George L. Kladnik, “Pop,” died peacefully at home as he had wished on Feb. 11, 2013, at the grand age of 96.
Born on Christmas morning in 1916 in Milwaukee, Wis., into a family of Austrian immigrants, his first language was German. His father, Leopold, was a master cabinet maker who had gone through a full apprenticeship before emigrating from Austria. His father’s woodworking skills were transferred to his son, along with his love of beer and wine.
George earned his first dollar as a youngster onstage at the Pabst Theater, where he appeared in several German productions and helped his mother, who ran the refreshment concession and was a hatcheck girl. Giving up the spotlights, he moved on to study chemistry at the University of Wisconsin-Milwaukee, where he met his future wife, Alice, in a German class.
At age 21, George left home to the loud strains of the Can-Can from Gaite Parisienne, bound for California. Alice followed soon after, and they were wed in a private home in Hollywood.
He was studying photography at the Art Center in Los Angeles until World War II interrupted, ending any thoughts of that as a career. During the war, George worked for Douglas Aircraft as a quality control manager, earning high commendations.
In 1945, he and Alice, who died in April 2012 at the tender age of 105.75, moved to Santa Barbara and never left.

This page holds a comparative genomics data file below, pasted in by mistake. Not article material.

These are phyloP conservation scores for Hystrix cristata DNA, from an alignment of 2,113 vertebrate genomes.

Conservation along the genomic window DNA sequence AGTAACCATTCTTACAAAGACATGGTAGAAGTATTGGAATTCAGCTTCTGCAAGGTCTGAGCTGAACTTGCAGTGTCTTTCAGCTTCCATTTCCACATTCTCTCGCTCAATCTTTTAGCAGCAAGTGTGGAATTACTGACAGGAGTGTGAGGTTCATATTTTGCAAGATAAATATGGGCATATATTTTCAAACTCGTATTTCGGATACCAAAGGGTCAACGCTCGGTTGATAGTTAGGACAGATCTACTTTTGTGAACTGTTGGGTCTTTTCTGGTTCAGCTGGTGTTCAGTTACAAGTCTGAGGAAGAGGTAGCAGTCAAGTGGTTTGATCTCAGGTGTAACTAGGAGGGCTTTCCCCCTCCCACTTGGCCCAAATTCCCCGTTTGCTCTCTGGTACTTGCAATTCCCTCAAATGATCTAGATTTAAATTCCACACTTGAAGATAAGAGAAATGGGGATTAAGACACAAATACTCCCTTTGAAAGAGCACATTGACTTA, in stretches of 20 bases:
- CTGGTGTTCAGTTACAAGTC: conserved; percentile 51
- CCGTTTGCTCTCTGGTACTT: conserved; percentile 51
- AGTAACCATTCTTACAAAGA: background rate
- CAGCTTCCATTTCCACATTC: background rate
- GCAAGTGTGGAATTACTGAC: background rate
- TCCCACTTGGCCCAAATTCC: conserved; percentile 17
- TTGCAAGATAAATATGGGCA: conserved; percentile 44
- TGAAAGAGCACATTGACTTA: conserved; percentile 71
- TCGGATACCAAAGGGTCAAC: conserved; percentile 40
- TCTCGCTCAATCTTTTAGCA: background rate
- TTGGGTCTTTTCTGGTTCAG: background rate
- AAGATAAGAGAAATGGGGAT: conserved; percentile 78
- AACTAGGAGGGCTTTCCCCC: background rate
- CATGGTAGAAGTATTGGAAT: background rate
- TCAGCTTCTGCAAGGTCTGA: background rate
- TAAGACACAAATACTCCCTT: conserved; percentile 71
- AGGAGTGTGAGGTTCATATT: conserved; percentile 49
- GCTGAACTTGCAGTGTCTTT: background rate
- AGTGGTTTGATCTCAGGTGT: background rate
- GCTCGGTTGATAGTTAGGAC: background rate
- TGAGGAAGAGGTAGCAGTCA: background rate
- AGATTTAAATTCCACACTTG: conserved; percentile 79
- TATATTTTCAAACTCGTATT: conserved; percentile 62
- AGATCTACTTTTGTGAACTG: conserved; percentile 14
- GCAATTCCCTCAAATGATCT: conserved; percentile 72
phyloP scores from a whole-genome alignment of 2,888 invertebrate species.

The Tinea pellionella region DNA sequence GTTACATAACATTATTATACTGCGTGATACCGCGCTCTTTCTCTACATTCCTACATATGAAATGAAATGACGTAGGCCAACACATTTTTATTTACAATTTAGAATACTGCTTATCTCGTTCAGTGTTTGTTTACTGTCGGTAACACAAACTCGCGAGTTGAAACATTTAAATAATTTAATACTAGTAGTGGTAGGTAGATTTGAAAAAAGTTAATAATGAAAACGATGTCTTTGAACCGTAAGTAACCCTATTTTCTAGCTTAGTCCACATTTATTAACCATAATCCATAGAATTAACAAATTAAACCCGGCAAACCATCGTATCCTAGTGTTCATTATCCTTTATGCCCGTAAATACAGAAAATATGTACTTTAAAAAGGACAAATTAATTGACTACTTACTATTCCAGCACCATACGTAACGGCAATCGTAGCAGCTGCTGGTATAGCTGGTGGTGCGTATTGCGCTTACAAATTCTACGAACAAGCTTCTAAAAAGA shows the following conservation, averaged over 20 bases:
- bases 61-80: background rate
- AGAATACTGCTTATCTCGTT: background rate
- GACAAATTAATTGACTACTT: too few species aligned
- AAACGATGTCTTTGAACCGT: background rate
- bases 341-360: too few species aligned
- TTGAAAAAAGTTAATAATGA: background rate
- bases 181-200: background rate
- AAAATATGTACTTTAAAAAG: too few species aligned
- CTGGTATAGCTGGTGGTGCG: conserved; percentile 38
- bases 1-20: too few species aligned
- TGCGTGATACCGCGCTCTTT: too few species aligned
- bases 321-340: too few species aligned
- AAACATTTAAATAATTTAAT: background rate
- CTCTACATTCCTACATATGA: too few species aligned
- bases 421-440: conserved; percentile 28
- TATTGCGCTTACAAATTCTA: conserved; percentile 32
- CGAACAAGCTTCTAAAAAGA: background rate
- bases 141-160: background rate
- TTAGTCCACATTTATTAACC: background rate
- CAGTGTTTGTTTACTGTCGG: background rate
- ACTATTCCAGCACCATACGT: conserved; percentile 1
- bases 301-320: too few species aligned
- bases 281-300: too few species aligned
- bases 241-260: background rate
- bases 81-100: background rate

Learning electronics through correspondence courses, George landed a job as a production engineer for D&R Ltd., then Moseley Associates, and finally SBRC until he retired and began a new career as an artist, holding several one-man art shows at local venues.
He and Alice loved to travel around the world. With his camera and paint brushes, he captured the beauty of nature and local residents in both mediums.
Involved in the local community, he volunteered for Direct Relief for several years. He even learned to cook after his wife “retired” from the kitchen in 2002. Alice always said, “He cooks like a chemist!” but always enjoyed the meals he prepared.
George had a great sense of humor and loved laughing at a good joke or at himself. He even mugged for the camera while holding his wife’s purse or having a bad hair day.
He is survived by son George “Corky” A. Kladnik of Flagstaff, Ariz., and daughters Sandra Kladnik of Lake County, Calif., and Mary “Marci” Kladnik of Los Alamos, Calif., as well as five grandchildren — Krista Taner of Santa Barbara, Rob Moser and Laura Moser of Flagstaff, Jennifer Siegel of Madison, Wis., and Tiffany Chambers-Goldberg of Los Angeles; five great-grandchildren — Alexandra and Ryan Taner, James and Samantha Moser-Hampshire, and Maisy Blue Chambers-Goldberg.
A private celebration of life will be held Sunday. In lieu of flowers, please donate to Visiting Nurse & Hospice of Santa Barbara (to whom we are very grateful) in his name.